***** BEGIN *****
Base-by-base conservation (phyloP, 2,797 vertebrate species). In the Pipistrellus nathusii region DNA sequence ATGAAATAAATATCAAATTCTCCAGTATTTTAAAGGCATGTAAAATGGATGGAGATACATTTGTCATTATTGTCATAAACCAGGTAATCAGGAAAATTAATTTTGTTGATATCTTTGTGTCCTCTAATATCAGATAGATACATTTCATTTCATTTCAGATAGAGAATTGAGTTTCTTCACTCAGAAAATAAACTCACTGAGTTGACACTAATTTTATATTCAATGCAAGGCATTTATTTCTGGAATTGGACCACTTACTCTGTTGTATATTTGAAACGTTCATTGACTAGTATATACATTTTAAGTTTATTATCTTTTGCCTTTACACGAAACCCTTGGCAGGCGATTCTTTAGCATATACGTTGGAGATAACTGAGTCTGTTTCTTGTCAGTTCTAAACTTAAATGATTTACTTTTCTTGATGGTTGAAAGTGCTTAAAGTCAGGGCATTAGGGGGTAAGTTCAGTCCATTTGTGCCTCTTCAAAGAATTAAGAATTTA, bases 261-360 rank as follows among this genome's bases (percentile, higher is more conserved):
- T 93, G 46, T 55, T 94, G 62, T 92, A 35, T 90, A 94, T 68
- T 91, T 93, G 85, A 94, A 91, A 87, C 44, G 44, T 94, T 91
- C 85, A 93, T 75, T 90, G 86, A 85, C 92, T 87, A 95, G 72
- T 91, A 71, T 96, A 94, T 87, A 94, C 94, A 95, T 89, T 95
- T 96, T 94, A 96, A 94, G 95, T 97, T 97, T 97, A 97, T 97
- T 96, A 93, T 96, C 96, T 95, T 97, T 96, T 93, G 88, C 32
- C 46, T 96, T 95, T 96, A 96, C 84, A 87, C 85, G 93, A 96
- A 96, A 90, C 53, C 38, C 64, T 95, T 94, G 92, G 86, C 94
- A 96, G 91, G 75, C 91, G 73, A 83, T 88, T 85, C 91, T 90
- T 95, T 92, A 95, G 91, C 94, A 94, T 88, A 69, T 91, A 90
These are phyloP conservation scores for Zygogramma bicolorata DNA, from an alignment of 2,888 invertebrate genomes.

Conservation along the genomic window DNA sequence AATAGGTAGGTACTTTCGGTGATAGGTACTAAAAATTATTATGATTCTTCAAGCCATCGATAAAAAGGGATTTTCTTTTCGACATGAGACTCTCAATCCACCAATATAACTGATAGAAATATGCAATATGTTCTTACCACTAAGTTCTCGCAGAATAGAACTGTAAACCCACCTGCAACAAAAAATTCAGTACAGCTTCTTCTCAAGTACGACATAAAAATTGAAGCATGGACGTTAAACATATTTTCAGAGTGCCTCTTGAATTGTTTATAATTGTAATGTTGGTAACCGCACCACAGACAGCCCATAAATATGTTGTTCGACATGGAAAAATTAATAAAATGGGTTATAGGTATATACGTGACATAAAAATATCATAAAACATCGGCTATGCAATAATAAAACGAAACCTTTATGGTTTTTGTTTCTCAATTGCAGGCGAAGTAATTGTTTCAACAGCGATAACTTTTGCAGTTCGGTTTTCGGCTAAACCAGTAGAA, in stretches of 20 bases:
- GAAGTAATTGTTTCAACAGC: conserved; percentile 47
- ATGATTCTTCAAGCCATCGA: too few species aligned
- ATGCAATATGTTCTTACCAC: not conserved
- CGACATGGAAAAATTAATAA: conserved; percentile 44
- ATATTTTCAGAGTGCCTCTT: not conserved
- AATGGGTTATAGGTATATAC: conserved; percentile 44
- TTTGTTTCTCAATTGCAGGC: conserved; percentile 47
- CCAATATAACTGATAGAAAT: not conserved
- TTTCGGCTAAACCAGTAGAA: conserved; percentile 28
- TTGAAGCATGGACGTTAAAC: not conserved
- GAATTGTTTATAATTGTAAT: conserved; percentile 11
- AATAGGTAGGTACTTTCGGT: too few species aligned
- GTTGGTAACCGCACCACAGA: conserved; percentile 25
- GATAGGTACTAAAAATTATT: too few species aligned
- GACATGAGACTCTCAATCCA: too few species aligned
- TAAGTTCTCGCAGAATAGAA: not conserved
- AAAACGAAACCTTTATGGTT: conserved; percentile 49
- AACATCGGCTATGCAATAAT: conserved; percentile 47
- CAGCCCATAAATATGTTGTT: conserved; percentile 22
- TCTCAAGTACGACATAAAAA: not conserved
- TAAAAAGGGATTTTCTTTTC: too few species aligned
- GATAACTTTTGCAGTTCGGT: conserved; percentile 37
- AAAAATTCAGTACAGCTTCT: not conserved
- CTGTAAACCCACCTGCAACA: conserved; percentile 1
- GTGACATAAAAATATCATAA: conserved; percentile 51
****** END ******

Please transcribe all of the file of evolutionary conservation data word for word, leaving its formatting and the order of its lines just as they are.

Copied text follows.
Base-by-base conservation (phyloP, 2,797 vertebrate species). In the Pipistrellus nathusii region DNA sequence ATGAAATAAATATCAAATTCTCCAGTATTTTAAAGGCATGTAAAATGGATGGAGATACATTTGTCATTATTGTCATAAACCAGGTAATCAGGAAAATTAATTTTGTTGATATCTTTGTGTCCTCTAATATCAGATAGATACATTTCATTTCATTTCAGATAGAGAATTGAGTTTCTTCACTCAGAAAATAAACTCACTGAGTTGACACTAATTTTATATTCAATGCAAGGCATTTATTTCTGGAATTGGACCACTTACTCTGTTGTATATTTGAAACGTTCATTGACTAGTATATACATTTTAAGTTTATTATCTTTTGCCTTTACACGAAACCCTTGGCAGGCGATTCTTTAGCATATACGTTGGAGATAACTGAGTCTGTTTCTTGTCAGTTCTAAACTTAAATGATTTACTTTTCTTGATGGTTGAAAGTGCTTAAAGTCAGGGCATTAGGGGGTAAGTTCAGTCCATTTGTGCCTCTTCAAAGAATTAAGAATTTA, bases 261-360 rank as follows among this genome's bases (percentile, higher is more conserved):
- T 93, G 46, T 55, T 94, G 62, T 92, A 35, T 90, A 94, T 68
- T 91, T 93, G 85, A 94, A 91, A 87, C 44, G 44, T 94, T 91
- C 85, A 93, T 75, T 90, G 86, A 85, C 92, T 87, A 95, G 72
- T 91, A 71, T 96, A 94, T 87, A 94, C 94, A 95, T 89, T 95
- T 96, T 94, A 96, A 94, G 95, T 97, T 97, T 97, A 97, T 97
- T 96, A 93, T 96, C 96, T 95, T 97, T 96, T 93, G 88, C 32
- C 46, T 96, T 95, T 96, A 96, C 84, A 87, C 85, G 93, A 96
- A 96, A 90, C 53, C 38, C 64, T 95, T 94, G 92, G 86, C 94
- A 96, G 91, G 75, C 91, G 73, A 83, T 88, T 85, C 91, T 90
- T 95, T 92, A 95, G 91, C 94, A 94, T 88, A 69, T 91, A 90
These are phyloP conservation scores for Zygogramma bicolorata DNA, from an alignment of 2,888 invertebrate genomes.

Conservation along the genomic window DNA sequence AATAGGTAGGTACTTTCGGTGATAGGTACTAAAAATTATTATGATTCTTCAAGCCATCGATAAAAAGGGATTTTCTTTTCGACATGAGACTCTCAATCCACCAATATAACTGATAGAAATATGCAATATGTTCTTACCACTAAGTTCTCGCAGAATAGAACTGTAAACCCACCTGCAACAAAAAATTCAGTACAGCTTCTTCTCAAGTACGACATAAAAATTGAAGCATGGACGTTAAACATATTTTCAGAGTGCCTCTTGAATTGTTTATAATTGTAATGTTGGTAACCGCACCACAGACAGCCCATAAATATGTTGTTCGACATGGAAAAATTAATAAAATGGGTTATAGGTATATACGTGACATAAAAATATCATAAAACATCGGCTATGCAATAATAAAACGAAACCTTTATGGTTTTTGTTTCTCAATTGCAGGCGAAGTAATTGTTTCAACAGCGATAACTTTTGCAGTTCGGTTTTCGGCTAAACCAGTAGAA, in stretches of 20 bases:
- GAAGTAATTGTTTCAACAGC: conserved; percentile 47
- ATGATTCTTCAAGCCATCGA: too few species aligned
- ATGCAATATGTTCTTACCAC: not conserved
- CGACATGGAAAAATTAATAA: conserved; percentile 44
- ATATTTTCAGAGTGCCTCTT: not conserved
- AATGGGTTATAGGTATATAC: conserved; percentile 44
- TTTGTTTCTCAATTGCAGGC: conserved; percentile 47
- CCAATATAACTGATAGAAAT: not conserved
- TTTCGGCTAAACCAGTAGAA: conserved; percentile 28
- TTGAAGCATGGACGTTAAAC: not conserved
- GAATTGTTTATAATTGTAAT: conserved; percentile 11
- AATAGGTAGGTACTTTCGGT: too few species aligned
- GTTGGTAACCGCACCACAGA: conserved; percentile 25
- GATAGGTACTAAAAATTATT: too few species aligned
- GACATGAGACTCTCAATCCA: too few species aligned
- TAAGTTCTCGCAGAATAGAA: not conserved
- AAAACGAAACCTTTATGGTT: conserved; percentile 49
- AACATCGGCTATGCAATAAT: conserved; percentile 47
- CAGCCCATAAATATGTTGTT: conserved; percentile 22
- TCTCAAGTACGACATAAAAA: not conserved
- TAAAAAGGGATTTTCTTTTC: too few species aligned
- GATAACTTTTGCAGTTCGGT: conserved; percentile 37
- AAAAATTCAGTACAGCTTCT: not conserved
- CTGTAAACCCACCTGCAACA: conserved; percentile 1
- GTGACATAAAAATATCATAA: conserved; percentile 51